LeRoy looks around the room, probably misunderstanding what I have said. “I’ve got an apartment on the ninth floor too,” he says. “But I never go up there. There’s furniture and a beautiful view, but it depresses me. And I’ve got a house in Great Gorge, New Jersey, but I haven’t been there in four years. I love the place, I just don’t like to be inside it. I have to keep it, though, you’ve got to have a house in the country.”
It is the pictures of the athletes that have made all this possible. They showed up first in Playboy magazine, which started running LeRoy’s stuff back in the Fifties. Then Roone Arledge of ABC Sports put them on television and turned LeRoy’s work into the most recognizable art in this country. Nobody is exactly sure why.
Eventually, of course, LeRoy became as famous as his pictures. He wore his white hats and trained his moustache to grow almost to his ears, and he had fascinating cigars.
I don’t know how he does it, but LeRoy’s cigars are always two minutes old. He carries them in the left side of his mouth, and they are always long and dark with half an inch of cold ash at the end. Then some wiseass editor in Milwaukee runs a picture of him eating hors d’oeuvres.
And you wonder why artists are moody?
“I like being outrageous,” he says. “It is the worst possible thing for my income and standing in the art community, but I don’t care. Why should I behave myself now, after all these years?”
I ask LeRoy what kind of misbehaving he means. Does he give sheep for wedding presents? Has he gotten drunk at parties and tired to deliver babies? He shakes his head no.
“I don’t actually do anything,” he says, “except be conspicuous. It keeps me revved up.”
The phone rings again. The woman answers it. “LeRoy,” she says, “I’m sorry to interrupt…” This time it’s some Brazilians, wanting him to come to a party at Regine’s.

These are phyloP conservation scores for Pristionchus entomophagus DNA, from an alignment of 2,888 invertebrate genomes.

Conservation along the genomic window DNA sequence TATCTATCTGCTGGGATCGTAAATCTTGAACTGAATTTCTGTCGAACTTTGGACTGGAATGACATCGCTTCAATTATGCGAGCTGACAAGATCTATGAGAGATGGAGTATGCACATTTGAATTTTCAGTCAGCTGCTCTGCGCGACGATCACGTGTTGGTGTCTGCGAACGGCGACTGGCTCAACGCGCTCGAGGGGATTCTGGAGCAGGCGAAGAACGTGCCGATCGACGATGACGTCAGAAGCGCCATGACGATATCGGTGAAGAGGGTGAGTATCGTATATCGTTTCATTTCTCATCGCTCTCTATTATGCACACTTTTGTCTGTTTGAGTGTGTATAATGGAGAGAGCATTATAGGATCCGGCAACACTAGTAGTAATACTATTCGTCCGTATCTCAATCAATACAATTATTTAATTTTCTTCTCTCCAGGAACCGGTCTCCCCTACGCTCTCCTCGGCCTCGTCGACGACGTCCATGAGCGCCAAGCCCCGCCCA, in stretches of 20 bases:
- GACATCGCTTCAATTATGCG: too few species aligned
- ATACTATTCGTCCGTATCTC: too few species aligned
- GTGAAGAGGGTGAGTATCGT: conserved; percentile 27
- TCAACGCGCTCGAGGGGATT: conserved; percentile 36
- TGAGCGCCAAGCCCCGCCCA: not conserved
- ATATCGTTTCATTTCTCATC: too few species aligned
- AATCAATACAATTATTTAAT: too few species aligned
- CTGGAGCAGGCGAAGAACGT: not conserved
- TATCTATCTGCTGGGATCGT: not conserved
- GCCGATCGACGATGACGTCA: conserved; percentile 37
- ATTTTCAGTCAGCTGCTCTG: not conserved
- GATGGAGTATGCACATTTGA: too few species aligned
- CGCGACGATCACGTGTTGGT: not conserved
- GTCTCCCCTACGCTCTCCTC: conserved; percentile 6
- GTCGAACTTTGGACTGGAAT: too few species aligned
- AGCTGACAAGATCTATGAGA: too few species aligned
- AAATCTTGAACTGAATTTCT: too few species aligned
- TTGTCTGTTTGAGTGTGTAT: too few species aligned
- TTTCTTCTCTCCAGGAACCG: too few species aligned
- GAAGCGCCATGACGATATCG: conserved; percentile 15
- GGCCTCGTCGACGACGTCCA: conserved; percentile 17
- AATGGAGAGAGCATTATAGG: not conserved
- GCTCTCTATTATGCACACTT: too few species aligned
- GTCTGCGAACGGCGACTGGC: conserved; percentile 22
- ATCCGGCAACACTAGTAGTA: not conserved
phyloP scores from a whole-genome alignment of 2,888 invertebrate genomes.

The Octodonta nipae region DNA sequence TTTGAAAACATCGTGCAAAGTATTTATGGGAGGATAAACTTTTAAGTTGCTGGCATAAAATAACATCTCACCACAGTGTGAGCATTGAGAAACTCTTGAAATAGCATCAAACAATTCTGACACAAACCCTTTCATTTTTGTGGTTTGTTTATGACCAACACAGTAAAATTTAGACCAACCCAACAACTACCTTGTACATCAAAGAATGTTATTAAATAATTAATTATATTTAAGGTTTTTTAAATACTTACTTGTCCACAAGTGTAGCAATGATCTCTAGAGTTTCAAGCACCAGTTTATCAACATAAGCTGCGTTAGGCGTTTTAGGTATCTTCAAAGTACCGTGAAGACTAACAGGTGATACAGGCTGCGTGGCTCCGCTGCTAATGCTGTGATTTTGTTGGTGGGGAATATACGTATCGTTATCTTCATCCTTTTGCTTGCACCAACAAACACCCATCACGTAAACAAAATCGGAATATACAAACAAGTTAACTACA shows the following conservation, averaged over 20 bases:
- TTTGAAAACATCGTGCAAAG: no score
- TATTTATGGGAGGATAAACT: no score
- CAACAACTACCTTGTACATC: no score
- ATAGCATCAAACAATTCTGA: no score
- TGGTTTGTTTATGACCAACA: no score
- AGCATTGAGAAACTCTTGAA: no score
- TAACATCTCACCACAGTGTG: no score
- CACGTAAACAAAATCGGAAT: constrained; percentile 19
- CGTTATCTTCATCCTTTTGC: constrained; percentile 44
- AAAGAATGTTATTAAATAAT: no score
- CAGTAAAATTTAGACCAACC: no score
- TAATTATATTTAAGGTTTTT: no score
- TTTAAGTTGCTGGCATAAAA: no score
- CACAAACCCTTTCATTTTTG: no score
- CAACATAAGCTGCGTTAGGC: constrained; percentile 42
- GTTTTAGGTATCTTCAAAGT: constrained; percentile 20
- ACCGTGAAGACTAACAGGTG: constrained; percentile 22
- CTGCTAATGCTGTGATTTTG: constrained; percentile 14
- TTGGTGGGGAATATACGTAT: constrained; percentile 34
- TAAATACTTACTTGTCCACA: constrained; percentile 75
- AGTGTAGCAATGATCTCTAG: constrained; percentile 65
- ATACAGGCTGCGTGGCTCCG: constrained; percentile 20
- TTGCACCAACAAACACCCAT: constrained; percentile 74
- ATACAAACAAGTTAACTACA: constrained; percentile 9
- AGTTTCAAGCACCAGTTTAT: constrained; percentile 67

“Everybody always wants things from me,” he says after he has hung up.
The Brazilians, it turns out—at least these Brazilians—are economically advantaged people. LeRoy says they wear the best clothes and drink at the best clubs and introduce all the new trends.
“They amuse me,” he says, “but I am not one of them. I am part of their scene—the same three hundred people show up everywhere around the world—but I’m not a member. I never judge them, I am never shocked by their conduct.” He sees I don’t understand. “A lot of them steal,” he says.
That’s the same way it is with LeRoy and athletes. “I don’t get too close to them personally,” he says. And this reminds him of the safari with Hef.
Hef is Hugh Hefner, who owns Playboy. He is one of the three people LeRoy names when I ask who his friends are. The other two are artists he sees once every two or three years.
“It was while we were in Africa,” he says, “that I noticed the natives were always jumping. Any little noise, they’d jump. They watched each other every minute. Hef and I and four other guys and six chicks went around the world to break in the new plane. You know, a pleasure trip. But in Africa, I saw these jumpy natives and realized that danger makes you aware. That’s how I am, too. Aware, observant. Nothing can sneak up from behind. That allows you to be outrageous.”